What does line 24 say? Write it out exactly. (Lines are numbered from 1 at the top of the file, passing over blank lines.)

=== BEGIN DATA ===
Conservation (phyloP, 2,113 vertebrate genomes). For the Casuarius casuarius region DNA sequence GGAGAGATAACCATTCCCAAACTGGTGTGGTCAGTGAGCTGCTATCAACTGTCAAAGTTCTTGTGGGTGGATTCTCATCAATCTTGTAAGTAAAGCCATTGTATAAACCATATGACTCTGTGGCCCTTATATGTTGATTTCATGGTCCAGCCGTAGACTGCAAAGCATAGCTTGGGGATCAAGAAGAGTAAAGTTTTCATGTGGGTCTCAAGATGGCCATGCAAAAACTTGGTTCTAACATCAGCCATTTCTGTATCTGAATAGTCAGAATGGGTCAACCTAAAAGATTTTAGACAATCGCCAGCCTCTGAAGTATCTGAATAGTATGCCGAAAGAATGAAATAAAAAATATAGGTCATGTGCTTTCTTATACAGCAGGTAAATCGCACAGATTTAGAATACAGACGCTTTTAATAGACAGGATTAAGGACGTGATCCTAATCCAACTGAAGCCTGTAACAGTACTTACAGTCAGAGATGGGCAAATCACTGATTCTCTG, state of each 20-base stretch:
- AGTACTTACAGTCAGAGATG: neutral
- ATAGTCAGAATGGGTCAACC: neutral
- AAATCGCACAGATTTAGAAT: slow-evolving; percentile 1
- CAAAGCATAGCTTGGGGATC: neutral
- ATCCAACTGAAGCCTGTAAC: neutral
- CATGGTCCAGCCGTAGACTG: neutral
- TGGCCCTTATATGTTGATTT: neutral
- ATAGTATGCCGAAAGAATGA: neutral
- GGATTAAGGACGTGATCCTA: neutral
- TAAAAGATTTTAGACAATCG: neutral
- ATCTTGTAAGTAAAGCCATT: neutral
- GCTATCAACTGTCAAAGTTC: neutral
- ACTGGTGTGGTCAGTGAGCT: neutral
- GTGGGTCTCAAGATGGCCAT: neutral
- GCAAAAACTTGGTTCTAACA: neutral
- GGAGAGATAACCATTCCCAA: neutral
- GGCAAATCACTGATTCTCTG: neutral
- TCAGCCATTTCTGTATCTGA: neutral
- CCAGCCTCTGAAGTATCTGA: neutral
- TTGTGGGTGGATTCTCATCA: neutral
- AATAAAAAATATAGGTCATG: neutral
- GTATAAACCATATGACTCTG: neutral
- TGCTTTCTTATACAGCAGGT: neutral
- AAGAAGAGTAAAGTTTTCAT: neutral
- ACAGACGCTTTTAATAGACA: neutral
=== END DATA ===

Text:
- TGCTTTCTTATACAGCAGGT: neutral